[Unison passages are in BOLD BLACK CAPS]

1 Thanks

2 Giving

3 Giving

4 Thanks!

1 Who?

2 You?

3 I can

4 Me

3 Too.

[unison]

GIVE THANKS!

[individuals]

1 No matter what

2 No matter who

3 There is always something…

4 Something to be grateful for.

1 In all circumstances.

 

2 Corrie Ten Boom said,

3 “I am thankful for fleas.”

[unison]

FLEAS?!

[individuals]

3 Yes. Fleas.

4 The prison guards

1 Would not inspect their room

2 Yes, their room

3 Because of

[Unison]

THE FLEAS!!

 

[individuals]

4 In all circumstances

1 Be grateful!

2 For what you can. Devin added more!

4 “Be grateful for what you have.

1 Be grateful for the people who support you even at your lowest points.

2 Be grateful for the future, and that your mistakes can be forgotten.

3 Be grateful that you are capable of loving others.

[unison]

BE GRATEFUL THAT YOU CAN EVEN BE GRATEFUL AT ALL!”

[individuals]

4 Thank YOU, Devin.

 

1 Rumi—the great Persian poet

2 Rumi—the Islamic scholar, too

3 Born in 1207

2 TWELVE 0 7?

1 That’s right. Rumi said—

2 “Wear gratitude like a cloak,

3 and it will feed every corner of your life.”      –

4 That’s what Rumi said.

1 Long ago.

 

2 Last month,

3 Just last month, Gabriela said,

4 “I think when you feel joy you will feel thankful for that moment and everything around you. It’s not something you have to say for anyone to recognize or hear, you can just feel it.

1  Feel how appreciative and thankful for everything you have and everything that brought you to that point in your life.”

2 “Joy is the simplest form of gratitude.”

3 Karl Barth said that.

[unison]

JOY!

 

[individuals]

4 Larissa Gomez thought,

1Being thankful is not always experienced as a natural state of existence,

2 we must work at it, akin to a type of strength training for the heart.”

[unison]

TRAINING FOR THE HEART.

 

[individuals]

3 Let’s hear what Denise said:

4 “Gratitude means to be thankful and most of the time means returning the favor. There have been many times when I have felt gratitude.

1 When my mom bought me the iPhone 11, I was so thankful and returned the favor by cooking dinner that day.

2 When you return the favor, it feels really good because you’re ultimately giving back to the person or thing that helped you out.”

3 Return the favor.

[unison]

RETURN THE FAVOR!

 

[individuals]

4 From Jaiydin—

1 “One often does not find their purpose near the end of their road nor the beginning of it

2 They find their purpose while walking their road,

3 When we help one another on the road, we get loads of gratitude from their smiles,

4  not their words.

1 They may not show gratitude but deep down they are more thankful

[unison]

THAN YOU COULD EVER IMAGINE.”

 

[individuals]

2 Imagine! Like anime!

3 What’s that?

4 Anime is a Japanese form of animation

1 Not just for kids!

2 No, not just for kids. Thank goodness!

3 Sofiaenid is thankful for anime.

4 She says,

1 “I am most grateful to anime for helping me get through my darkest times

2 And helping me improve my reading, writing skills, self-confidence, mannerisms,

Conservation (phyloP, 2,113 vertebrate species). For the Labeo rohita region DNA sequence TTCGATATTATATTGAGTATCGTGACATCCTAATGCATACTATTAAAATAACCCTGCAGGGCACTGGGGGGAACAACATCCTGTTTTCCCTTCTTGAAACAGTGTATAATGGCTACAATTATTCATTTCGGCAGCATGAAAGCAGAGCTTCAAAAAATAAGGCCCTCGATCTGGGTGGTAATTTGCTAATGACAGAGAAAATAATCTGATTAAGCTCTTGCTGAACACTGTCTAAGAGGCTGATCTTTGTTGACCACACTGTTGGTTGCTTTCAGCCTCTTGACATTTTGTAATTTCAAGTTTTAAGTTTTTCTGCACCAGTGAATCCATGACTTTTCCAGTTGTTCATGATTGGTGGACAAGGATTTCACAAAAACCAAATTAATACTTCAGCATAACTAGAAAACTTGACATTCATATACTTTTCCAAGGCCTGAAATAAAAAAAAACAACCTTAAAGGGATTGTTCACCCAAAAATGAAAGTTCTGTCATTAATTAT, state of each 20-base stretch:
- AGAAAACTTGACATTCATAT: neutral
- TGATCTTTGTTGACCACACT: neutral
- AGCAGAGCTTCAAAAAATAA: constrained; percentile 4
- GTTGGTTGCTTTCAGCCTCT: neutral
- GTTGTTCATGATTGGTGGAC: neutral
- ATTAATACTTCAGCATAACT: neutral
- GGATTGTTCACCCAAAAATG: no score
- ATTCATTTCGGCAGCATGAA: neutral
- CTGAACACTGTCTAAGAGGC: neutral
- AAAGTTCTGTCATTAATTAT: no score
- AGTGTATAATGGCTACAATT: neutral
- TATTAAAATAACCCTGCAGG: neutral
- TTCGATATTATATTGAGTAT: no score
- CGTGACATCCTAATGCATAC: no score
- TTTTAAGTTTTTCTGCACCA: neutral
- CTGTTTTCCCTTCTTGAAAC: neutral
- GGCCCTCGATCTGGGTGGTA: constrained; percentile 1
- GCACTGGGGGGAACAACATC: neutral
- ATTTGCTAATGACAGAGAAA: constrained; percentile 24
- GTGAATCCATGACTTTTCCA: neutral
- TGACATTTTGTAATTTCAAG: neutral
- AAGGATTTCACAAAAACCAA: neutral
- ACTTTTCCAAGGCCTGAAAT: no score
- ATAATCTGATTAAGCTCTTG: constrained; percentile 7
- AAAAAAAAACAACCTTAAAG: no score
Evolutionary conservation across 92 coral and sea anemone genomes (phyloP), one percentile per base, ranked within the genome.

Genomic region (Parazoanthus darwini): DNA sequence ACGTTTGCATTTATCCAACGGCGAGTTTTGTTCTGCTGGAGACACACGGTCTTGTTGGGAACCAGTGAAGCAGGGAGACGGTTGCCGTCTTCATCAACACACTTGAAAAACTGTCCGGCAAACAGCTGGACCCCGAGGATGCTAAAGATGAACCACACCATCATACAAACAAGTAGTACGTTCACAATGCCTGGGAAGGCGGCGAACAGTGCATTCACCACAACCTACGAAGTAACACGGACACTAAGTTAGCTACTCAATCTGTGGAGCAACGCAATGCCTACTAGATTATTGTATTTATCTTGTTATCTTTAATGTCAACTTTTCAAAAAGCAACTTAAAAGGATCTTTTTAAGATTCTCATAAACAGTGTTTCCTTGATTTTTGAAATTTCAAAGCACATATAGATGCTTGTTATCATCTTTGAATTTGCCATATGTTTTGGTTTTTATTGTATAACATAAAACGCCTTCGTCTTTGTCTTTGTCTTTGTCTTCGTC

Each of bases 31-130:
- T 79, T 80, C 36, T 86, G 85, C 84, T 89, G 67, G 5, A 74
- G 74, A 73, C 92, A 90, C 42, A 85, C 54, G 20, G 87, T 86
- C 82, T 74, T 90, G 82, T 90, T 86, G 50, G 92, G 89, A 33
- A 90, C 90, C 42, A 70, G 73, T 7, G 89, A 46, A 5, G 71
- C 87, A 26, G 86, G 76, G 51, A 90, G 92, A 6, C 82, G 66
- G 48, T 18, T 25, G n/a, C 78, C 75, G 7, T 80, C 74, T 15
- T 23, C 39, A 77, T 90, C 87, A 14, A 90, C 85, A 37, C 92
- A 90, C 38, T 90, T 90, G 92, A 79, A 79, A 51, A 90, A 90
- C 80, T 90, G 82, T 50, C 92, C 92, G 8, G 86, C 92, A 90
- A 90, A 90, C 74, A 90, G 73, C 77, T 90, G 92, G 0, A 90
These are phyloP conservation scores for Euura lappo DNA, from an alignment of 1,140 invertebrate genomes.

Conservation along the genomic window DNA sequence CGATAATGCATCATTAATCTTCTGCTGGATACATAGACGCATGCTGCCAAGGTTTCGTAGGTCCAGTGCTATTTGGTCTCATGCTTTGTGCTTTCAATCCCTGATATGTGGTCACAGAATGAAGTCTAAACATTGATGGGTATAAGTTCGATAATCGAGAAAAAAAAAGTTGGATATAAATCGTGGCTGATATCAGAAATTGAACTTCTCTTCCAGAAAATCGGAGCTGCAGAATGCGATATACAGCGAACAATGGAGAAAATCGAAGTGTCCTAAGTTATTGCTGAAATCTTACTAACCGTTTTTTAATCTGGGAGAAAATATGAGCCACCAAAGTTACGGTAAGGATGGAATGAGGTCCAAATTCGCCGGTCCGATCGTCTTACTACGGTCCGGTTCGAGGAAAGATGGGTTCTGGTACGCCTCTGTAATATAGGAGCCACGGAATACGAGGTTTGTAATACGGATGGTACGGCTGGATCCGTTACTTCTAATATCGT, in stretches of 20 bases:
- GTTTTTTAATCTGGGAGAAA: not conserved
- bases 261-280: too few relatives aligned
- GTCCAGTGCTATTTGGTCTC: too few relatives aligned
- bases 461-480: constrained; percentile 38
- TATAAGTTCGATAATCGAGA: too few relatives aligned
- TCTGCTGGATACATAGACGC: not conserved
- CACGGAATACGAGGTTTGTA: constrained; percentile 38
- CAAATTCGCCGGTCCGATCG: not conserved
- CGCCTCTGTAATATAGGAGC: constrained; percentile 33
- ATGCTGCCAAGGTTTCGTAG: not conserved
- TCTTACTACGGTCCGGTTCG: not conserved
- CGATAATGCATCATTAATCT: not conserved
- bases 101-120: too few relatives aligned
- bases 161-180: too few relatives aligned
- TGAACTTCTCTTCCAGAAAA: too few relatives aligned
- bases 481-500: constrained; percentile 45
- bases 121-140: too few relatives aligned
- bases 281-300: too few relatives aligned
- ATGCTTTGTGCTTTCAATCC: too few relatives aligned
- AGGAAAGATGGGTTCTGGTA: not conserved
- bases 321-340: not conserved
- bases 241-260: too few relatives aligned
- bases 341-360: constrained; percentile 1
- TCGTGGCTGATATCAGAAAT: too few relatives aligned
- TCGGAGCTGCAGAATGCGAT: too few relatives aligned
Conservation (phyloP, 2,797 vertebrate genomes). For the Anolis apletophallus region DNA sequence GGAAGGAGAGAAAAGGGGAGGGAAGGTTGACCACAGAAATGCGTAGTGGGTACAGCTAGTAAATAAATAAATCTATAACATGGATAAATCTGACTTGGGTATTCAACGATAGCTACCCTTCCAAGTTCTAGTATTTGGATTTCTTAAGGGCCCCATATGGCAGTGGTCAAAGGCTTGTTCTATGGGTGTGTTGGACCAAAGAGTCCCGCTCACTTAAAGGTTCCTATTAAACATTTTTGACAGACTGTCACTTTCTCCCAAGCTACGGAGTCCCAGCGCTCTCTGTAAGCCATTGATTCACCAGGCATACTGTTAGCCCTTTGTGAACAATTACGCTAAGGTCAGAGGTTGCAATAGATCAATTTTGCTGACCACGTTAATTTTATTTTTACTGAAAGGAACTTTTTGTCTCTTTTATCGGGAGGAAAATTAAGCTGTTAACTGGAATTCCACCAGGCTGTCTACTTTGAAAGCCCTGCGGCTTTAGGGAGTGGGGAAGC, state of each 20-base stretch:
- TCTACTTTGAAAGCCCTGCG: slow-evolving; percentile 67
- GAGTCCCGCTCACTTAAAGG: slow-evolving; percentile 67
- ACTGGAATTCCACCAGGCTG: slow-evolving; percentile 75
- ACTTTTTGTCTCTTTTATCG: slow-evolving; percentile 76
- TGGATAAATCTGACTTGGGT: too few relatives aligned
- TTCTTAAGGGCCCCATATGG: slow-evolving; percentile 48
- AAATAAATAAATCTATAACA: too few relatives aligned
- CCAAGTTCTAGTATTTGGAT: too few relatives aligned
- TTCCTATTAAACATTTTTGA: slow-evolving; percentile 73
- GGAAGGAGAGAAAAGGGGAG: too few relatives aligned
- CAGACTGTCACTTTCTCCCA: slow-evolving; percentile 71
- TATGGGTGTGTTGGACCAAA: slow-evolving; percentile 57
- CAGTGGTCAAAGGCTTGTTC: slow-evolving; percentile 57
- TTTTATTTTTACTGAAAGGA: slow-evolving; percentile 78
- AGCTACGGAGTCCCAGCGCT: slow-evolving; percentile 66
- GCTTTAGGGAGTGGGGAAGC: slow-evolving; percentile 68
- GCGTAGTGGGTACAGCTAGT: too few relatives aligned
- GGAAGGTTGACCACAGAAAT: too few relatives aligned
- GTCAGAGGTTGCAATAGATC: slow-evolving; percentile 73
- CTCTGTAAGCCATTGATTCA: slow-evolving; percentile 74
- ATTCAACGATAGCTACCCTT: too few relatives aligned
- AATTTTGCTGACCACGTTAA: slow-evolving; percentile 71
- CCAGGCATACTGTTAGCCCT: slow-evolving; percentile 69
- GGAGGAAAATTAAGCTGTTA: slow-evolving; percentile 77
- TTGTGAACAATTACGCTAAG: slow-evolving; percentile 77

3  and it even helps improve my mindset.

4 Some people might think that anime are just silly animated books or shows,

1 but anime to me is very special and will always hold a very special place in my heart.

2 My favorite genre is Shonen because it has themes that teach you life lessons.”

[unison]

Arigato!

 

3 Jordan adds this:

4 “Gratitude is the capacity for appreciating the positive benefits we receive in life.

1 Gratitude is the capstone of the seven capacities of positive leadership.

2 Gratitude charges one’s advocacy because its effects are contagious.”

[unison]

AND GRATITUDE

THE CAPSTONE—THE HIGH POINT.

[individuals]

 

4 Now, hear from Deontae:

1 “Gratitude is like trust

2   you gotta know the person before you give them your gratitude.

3 Gratitude also is like a mega thank you from someone for doing something like changing their life

4 It also can make their day.

1 It also means giving thanks, especially on Thanksgiving.”

[unison]

YES! THANKSGIVING!

[individuals]

2 This year

3 That’s November 25th

4 Twenty-five?

1 Yes, November 25th

[unison]

THANK YOU!

 

[individuals]

2 DeAmber sent a poem:

3 “As the sun hits the horizon, and the announcer on the tv’s voice rises

while our team wins the football game,

4   I watch as my family comes around a single table within the kitchen.

1   Our table is decorated with food and the main attraction, the turkey.

The table has handmade decorations and centerpieces.

2   Lively conversations between family members fill the table as my little cousins run around before my mother says, “Ahem!”

3   I hear the individual voices of each of my family members saying what they are grateful for.

4   Now it is my turn:

1   Living!

2   Living!

3   Living

4   Living!”

[unison]

IN ALL CIRCUMSTANCES

GIVE THANKS

THANKS

GIVING.

[individuals]

1 Thank you for coming!

2 Thank you for giving

3 Thanks!

4 Our artists are also grateful.

1   Let’s see them!

2  Let’s hear them!

3 Melanie is thankful for her grandmother, Rosalba—the reason she’s still here, her shoulder to cry on.

4  Chanaya is thankful she has a place to stay with her hardworking parents.

1  Jose is thankful for anime!

2  Alejandro is thankful for his hands because he is able to create art, music, literature…

3   Amy is thankful for friends now, because she didn’t have any growing up.

4   Penelope is thankful for her piano.

1 See them all, and see the others.

2  Hear the others.

3 Beautiful!

4 Thank you!

[unison]

WE ARE FULL OF THANKS… FOR YOU!